This is a key element for all writers, but I think it's especially important when it comes to speculative fiction. Often times, there's a lot of important backstory/worldbuilding in speculative fiction, and it's up to the writer to figure out where to start the story to maximize the worldbuilding and minimize distracting info dumps. It's a very fine line to walk, and one I myself often struggle with.
I felt this was a key weakness to Dearly, Departed. The first two chapters are major info dumps. The first chapter is a school paper. Readers get to actually read an entire essay as the MC pens it. The essay is all about the founding of this futuristic Victorian society and the current state of the union. And though it was effective in terms of communicating important worldbuilding concepts of Dearly, Departed, I found the method a bit lazy. But it was early in the book, so I didn't worry too much about it.
Unfortunately, the info dumps continue. Chapter 2 is a long flashback about the death of the MC's father. Although the situation was very impactful to the MC, the long drawn-out death scene flashback so early in the story detracted from the story itself. I didn't need all the dramatization (at least not that early in the book) to know the death hit the MC pretty hard; it was evidenced very well in her reluctance to change out of mourning clothing and anger at her Aunt for rushing back into the social scene the day after the allotted grieving period.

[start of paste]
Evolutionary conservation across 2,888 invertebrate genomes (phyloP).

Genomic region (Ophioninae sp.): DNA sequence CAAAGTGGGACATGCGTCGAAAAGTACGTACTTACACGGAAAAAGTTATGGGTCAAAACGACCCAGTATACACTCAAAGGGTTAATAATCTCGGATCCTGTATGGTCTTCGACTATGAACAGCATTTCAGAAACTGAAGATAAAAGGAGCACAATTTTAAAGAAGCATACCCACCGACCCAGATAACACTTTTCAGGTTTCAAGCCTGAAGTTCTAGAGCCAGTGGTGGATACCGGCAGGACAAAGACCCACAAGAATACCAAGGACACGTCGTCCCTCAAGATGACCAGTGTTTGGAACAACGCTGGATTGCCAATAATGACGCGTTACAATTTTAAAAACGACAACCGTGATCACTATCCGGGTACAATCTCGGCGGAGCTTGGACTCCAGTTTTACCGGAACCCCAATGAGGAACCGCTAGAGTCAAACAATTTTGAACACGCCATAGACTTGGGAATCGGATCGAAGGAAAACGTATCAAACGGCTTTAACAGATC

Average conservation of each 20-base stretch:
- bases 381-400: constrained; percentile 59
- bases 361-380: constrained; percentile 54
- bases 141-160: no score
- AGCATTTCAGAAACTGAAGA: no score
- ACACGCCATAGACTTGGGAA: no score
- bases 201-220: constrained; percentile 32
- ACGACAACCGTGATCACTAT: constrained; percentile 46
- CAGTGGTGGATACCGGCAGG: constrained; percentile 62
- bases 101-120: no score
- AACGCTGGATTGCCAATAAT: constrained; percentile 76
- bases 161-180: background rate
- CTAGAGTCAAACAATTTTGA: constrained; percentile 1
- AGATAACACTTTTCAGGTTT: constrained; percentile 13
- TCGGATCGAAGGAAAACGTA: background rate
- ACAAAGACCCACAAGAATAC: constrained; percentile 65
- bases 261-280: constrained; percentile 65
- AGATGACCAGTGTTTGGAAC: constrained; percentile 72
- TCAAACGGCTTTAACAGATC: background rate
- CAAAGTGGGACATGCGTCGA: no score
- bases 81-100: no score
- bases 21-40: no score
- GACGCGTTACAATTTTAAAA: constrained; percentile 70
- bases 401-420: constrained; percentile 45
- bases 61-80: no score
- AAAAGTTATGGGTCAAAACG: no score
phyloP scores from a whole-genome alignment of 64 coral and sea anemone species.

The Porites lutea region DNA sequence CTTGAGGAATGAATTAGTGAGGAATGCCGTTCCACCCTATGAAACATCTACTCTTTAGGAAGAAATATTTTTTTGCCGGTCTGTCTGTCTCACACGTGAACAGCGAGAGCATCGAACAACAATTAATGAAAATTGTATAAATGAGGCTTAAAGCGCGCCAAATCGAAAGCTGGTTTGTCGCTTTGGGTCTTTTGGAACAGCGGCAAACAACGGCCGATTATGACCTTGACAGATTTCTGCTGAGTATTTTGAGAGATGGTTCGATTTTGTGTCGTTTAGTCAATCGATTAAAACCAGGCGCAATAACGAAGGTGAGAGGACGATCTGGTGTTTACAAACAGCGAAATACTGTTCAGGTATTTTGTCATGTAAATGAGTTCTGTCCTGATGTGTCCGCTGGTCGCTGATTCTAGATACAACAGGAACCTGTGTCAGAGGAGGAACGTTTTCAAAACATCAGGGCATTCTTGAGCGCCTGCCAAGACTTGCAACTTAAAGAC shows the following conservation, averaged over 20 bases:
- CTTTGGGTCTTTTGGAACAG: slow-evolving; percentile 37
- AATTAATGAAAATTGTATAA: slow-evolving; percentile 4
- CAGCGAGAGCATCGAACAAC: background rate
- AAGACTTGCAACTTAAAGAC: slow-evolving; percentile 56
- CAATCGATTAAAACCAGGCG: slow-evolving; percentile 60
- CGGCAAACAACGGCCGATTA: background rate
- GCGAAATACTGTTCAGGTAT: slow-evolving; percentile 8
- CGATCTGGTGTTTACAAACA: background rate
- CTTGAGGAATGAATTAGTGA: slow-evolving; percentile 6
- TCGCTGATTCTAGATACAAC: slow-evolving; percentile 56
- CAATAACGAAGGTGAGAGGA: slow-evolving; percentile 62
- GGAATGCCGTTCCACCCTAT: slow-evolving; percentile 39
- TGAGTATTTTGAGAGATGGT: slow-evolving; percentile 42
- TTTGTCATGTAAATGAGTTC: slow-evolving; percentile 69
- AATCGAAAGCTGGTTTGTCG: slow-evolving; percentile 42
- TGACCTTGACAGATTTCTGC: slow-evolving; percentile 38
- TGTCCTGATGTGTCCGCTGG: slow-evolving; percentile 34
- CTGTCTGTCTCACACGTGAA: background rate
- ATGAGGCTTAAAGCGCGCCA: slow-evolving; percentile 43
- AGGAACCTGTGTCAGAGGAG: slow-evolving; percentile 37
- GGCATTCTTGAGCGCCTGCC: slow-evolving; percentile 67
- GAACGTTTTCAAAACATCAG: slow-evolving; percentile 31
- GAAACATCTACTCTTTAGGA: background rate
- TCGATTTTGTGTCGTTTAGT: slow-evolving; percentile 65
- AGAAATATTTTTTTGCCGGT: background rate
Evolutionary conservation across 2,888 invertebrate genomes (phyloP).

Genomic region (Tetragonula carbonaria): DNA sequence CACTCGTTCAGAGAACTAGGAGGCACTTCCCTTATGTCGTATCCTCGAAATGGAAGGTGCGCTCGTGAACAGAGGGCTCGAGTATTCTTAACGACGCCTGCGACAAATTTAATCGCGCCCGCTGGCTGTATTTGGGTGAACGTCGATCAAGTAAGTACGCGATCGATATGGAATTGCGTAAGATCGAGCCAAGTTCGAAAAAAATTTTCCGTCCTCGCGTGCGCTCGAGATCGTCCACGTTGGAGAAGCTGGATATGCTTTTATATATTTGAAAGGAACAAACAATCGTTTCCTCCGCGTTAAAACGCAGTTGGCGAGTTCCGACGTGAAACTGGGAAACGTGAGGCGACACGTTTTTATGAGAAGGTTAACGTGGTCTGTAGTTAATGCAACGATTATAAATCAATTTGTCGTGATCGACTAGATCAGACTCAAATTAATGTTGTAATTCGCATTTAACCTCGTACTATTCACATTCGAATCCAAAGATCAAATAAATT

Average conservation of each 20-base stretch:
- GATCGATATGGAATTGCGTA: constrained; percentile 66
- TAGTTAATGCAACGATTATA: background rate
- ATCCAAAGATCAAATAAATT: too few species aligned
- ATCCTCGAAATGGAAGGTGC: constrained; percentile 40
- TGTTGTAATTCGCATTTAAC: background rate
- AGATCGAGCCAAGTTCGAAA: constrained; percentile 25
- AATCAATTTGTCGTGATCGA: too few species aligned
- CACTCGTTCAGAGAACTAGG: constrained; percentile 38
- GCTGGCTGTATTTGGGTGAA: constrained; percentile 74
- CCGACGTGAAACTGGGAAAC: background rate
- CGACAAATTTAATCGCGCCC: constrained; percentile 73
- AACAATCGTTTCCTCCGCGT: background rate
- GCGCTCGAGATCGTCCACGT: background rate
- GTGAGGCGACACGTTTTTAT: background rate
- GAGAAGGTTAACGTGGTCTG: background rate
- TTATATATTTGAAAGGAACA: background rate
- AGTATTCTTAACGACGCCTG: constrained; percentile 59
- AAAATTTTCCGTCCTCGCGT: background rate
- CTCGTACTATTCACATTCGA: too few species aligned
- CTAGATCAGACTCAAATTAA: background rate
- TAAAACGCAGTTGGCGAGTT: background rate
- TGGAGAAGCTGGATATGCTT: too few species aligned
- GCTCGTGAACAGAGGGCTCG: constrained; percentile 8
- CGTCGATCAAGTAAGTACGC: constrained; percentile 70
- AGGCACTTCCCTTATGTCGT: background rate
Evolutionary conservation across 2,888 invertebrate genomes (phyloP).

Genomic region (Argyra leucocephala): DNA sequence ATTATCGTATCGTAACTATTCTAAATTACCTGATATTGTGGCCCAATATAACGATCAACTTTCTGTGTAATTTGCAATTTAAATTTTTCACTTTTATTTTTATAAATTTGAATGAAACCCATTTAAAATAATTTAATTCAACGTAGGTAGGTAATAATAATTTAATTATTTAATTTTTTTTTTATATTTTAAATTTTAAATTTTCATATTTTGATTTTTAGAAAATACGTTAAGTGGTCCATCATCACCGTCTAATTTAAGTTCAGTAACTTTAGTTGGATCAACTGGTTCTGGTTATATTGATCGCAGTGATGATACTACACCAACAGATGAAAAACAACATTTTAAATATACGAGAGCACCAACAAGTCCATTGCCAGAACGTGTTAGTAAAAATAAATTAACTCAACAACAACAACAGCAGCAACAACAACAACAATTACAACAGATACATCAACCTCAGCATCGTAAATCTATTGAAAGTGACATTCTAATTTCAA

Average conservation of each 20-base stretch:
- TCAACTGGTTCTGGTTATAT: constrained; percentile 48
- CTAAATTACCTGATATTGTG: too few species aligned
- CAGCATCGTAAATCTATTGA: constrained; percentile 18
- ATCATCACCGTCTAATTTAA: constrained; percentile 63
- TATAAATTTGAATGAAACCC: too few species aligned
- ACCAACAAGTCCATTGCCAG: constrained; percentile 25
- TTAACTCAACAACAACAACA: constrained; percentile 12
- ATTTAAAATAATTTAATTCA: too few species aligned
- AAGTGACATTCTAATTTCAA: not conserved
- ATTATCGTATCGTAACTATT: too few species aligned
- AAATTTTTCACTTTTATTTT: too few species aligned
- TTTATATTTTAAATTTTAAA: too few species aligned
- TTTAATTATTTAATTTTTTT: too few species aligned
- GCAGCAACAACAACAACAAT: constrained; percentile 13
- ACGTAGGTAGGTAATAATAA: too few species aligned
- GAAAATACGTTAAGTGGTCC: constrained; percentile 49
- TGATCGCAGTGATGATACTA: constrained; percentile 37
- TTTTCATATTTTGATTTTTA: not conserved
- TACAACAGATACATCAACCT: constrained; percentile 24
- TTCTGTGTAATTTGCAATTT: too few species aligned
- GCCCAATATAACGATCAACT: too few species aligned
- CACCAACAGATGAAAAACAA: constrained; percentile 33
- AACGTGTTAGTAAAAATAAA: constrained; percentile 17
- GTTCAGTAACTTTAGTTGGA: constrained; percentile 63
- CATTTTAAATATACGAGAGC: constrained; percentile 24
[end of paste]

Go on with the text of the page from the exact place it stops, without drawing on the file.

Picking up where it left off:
There's a slight peak in the story when the MC is captured by zombies, but as soon as she is settled into their military base, the info-dumping and flashbacks begins anew. There are two very, VERY long narrations in which the Love Interest reveals all the secret history of the zombies to the MC in a gargantuan flashback.
I'm about 2/3rds of the way into the book, which I bought through Audible. I got so frustrated with the never-ending info-dumps and flashbacks that I finally switched to another book yesterday. I'm not sure if I'll finish this novel or not. As much as I love the creative society and uber-cool zombies, I found the structure of the book is too distracting. I keep wondering when the actual story is going to start. I'm not sure I'm willing to slog through another 8 hours to find out.
As I sit back and analyze my reaction to the story, it occurs to me that perhaps the author did not start this story in the right moment of her fictional timeline. If the first 2/3rds of the book needs to be devoted to flashbacks and info-dumps, perhaps the story should have started several years--or even a decade--earlier. Or perhaps she should have written a prequel as a novella, something I have seen other authors do.
I'm not against flashbacks. (See my review of Marie Lu's Legend for details on a flashback method that I thought worked brilliantly. I also think Suzanne Collins is a master of the flashback, which I plan to write about next week.) I'm not even against info-dumps. I realize that there is some amount of info-dumping that is necessary in speculative ficiton, although my preference is for them to be as short as possible.
What do you guys think about flashbacks and info-dumps?